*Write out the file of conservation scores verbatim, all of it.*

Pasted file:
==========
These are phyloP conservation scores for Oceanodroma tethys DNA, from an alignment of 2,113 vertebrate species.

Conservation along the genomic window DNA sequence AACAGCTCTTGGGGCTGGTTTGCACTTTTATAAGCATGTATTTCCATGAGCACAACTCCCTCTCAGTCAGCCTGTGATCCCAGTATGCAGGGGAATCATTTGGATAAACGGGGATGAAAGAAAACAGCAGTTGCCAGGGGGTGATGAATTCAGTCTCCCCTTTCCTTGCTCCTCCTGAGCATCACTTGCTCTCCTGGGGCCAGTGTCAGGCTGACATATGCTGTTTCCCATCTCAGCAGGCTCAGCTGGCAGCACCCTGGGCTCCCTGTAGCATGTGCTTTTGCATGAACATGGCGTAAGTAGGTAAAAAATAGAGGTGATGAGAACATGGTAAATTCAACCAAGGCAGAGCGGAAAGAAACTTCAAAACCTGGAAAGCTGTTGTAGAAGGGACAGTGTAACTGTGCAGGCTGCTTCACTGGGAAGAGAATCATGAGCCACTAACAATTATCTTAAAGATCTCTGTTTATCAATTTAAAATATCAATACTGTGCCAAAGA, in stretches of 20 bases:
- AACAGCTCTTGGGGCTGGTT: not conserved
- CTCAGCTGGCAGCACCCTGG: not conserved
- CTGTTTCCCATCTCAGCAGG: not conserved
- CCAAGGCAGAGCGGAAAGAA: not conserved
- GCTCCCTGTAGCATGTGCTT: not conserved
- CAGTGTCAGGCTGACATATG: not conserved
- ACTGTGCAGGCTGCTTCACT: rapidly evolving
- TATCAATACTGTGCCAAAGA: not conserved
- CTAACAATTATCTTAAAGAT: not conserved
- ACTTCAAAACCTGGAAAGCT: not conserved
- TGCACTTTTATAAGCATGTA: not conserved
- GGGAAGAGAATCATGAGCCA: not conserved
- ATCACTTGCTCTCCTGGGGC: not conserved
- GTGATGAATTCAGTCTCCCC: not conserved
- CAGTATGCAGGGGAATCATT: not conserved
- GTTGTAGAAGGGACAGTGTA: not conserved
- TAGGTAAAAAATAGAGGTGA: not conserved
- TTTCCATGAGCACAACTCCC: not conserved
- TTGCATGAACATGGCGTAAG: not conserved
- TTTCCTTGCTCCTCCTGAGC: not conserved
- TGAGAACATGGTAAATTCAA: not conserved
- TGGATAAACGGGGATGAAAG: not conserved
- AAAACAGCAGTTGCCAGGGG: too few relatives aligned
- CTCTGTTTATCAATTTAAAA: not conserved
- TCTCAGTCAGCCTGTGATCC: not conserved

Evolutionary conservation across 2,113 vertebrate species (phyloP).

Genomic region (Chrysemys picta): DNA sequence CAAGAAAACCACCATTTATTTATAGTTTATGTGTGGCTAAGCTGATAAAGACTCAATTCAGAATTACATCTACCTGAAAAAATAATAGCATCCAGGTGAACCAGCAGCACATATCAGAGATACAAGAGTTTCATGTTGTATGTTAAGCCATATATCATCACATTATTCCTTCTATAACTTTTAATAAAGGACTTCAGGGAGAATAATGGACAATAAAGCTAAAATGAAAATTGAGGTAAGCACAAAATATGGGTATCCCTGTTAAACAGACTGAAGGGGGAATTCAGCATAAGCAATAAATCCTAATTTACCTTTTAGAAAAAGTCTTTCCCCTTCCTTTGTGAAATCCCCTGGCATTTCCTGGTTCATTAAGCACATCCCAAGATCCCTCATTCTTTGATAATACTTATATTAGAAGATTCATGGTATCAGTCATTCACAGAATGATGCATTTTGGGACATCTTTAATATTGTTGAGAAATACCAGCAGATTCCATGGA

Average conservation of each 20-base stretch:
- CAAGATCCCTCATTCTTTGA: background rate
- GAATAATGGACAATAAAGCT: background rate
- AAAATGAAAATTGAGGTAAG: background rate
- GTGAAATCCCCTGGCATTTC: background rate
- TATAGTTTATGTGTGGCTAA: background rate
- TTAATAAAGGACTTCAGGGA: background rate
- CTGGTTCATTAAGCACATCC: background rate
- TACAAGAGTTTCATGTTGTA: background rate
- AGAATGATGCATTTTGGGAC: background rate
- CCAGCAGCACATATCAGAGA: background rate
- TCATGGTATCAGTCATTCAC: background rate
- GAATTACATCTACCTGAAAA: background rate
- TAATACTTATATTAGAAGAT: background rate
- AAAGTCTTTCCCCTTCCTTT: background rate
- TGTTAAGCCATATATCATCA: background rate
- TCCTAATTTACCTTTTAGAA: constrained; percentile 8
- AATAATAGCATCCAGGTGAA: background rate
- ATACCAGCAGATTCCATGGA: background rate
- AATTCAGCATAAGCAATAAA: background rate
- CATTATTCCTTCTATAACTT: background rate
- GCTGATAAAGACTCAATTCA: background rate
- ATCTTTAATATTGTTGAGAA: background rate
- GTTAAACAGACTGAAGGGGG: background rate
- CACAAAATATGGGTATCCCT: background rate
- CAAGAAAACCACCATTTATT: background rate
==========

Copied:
These are phyloP conservation scores for Oceanodroma tethys DNA, from an alignment of 2,113 vertebrate species.

Conservation along the genomic window DNA sequence AACAGCTCTTGGGGCTGGTTTGCACTTTTATAAGCATGTATTTCCATGAGCACAACTCCCTCTCAGTCAGCCTGTGATCCCAGTATGCAGGGGAATCATTTGGATAAACGGGGATGAAAGAAAACAGCAGTTGCCAGGGGGTGATGAATTCAGTCTCCCCTTTCCTTGCTCCTCCTGAGCATCACTTGCTCTCCTGGGGCCAGTGTCAGGCTGACATATGCTGTTTCCCATCTCAGCAGGCTCAGCTGGCAGCACCCTGGGCTCCCTGTAGCATGTGCTTTTGCATGAACATGGCGTAAGTAGGTAAAAAATAGAGGTGATGAGAACATGGTAAATTCAACCAAGGCAGAGCGGAAAGAAACTTCAAAACCTGGAAAGCTGTTGTAGAAGGGACAGTGTAACTGTGCAGGCTGCTTCACTGGGAAGAGAATCATGAGCCACTAACAATTATCTTAAAGATCTCTGTTTATCAATTTAAAATATCAATACTGTGCCAAAGA, in stretches of 20 bases:
- AACAGCTCTTGGGGCTGGTT: not conserved
- CTCAGCTGGCAGCACCCTGG: not conserved
- CTGTTTCCCATCTCAGCAGG: not conserved
- CCAAGGCAGAGCGGAAAGAA: not conserved
- GCTCCCTGTAGCATGTGCTT: not conserved
- CAGTGTCAGGCTGACATATG: not conserved
- ACTGTGCAGGCTGCTTCACT: rapidly evolving
- TATCAATACTGTGCCAAAGA: not conserved
- CTAACAATTATCTTAAAGAT: not conserved
- ACTTCAAAACCTGGAAAGCT: not conserved
- TGCACTTTTATAAGCATGTA: not conserved
- GGGAAGAGAATCATGAGCCA: not conserved
- ATCACTTGCTCTCCTGGGGC: not conserved
- GTGATGAATTCAGTCTCCCC: not conserved
- CAGTATGCAGGGGAATCATT: not conserved
- GTTGTAGAAGGGACAGTGTA: not conserved
- TAGGTAAAAAATAGAGGTGA: not conserved
- TTTCCATGAGCACAACTCCC: not conserved
- TTGCATGAACATGGCGTAAG: not conserved
- TTTCCTTGCTCCTCCTGAGC: not conserved
- TGAGAACATGGTAAATTCAA: not conserved
- TGGATAAACGGGGATGAAAG: not conserved
- AAAACAGCAGTTGCCAGGGG: too few relatives aligned
- CTCTGTTTATCAATTTAAAA: not conserved
- TCTCAGTCAGCCTGTGATCC: not conserved

Evolutionary conservation across 2,113 vertebrate species (phyloP).

Genomic region (Chrysemys picta): DNA sequence CAAGAAAACCACCATTTATTTATAGTTTATGTGTGGCTAAGCTGATAAAGACTCAATTCAGAATTACATCTACCTGAAAAAATAATAGCATCCAGGTGAACCAGCAGCACATATCAGAGATACAAGAGTTTCATGTTGTATGTTAAGCCATATATCATCACATTATTCCTTCTATAACTTTTAATAAAGGACTTCAGGGAGAATAATGGACAATAAAGCTAAAATGAAAATTGAGGTAAGCACAAAATATGGGTATCCCTGTTAAACAGACTGAAGGGGGAATTCAGCATAAGCAATAAATCCTAATTTACCTTTTAGAAAAAGTCTTTCCCCTTCCTTTGTGAAATCCCCTGGCATTTCCTGGTTCATTAAGCACATCCCAAGATCCCTCATTCTTTGATAATACTTATATTAGAAGATTCATGGTATCAGTCATTCACAGAATGATGCATTTTGGGACATCTTTAATATTGTTGAGAAATACCAGCAGATTCCATGGA

Average conservation of each 20-base stretch:
- CAAGATCCCTCATTCTTTGA: background rate
- GAATAATGGACAATAAAGCT: background rate
- AAAATGAAAATTGAGGTAAG: background rate
- GTGAAATCCCCTGGCATTTC: background rate
- TATAGTTTATGTGTGGCTAA: background rate
- TTAATAAAGGACTTCAGGGA: background rate
- CTGGTTCATTAAGCACATCC: background rate
- TACAAGAGTTTCATGTTGTA: background rate
- AGAATGATGCATTTTGGGAC: background rate
- CCAGCAGCACATATCAGAGA: background rate
- TCATGGTATCAGTCATTCAC: background rate
- GAATTACATCTACCTGAAAA: background rate
- TAATACTTATATTAGAAGAT: background rate
- AAAGTCTTTCCCCTTCCTTT: background rate
- TGTTAAGCCATATATCATCA: background rate
- TCCTAATTTACCTTTTAGAA: constrained; percentile 8
- AATAATAGCATCCAGGTGAA: background rate
- ATACCAGCAGATTCCATGGA: background rate
- AATTCAGCATAAGCAATAAA: background rate
- CATTATTCCTTCTATAACTT: background rate
- GCTGATAAAGACTCAATTCA: background rate
- ATCTTTAATATTGTTGAGAA: background rate
- GTTAAACAGACTGAAGGGGG: background rate
- CACAAAATATGGGTATCCCT: background rate
- CAAGAAAACCACCATTTATT: background rate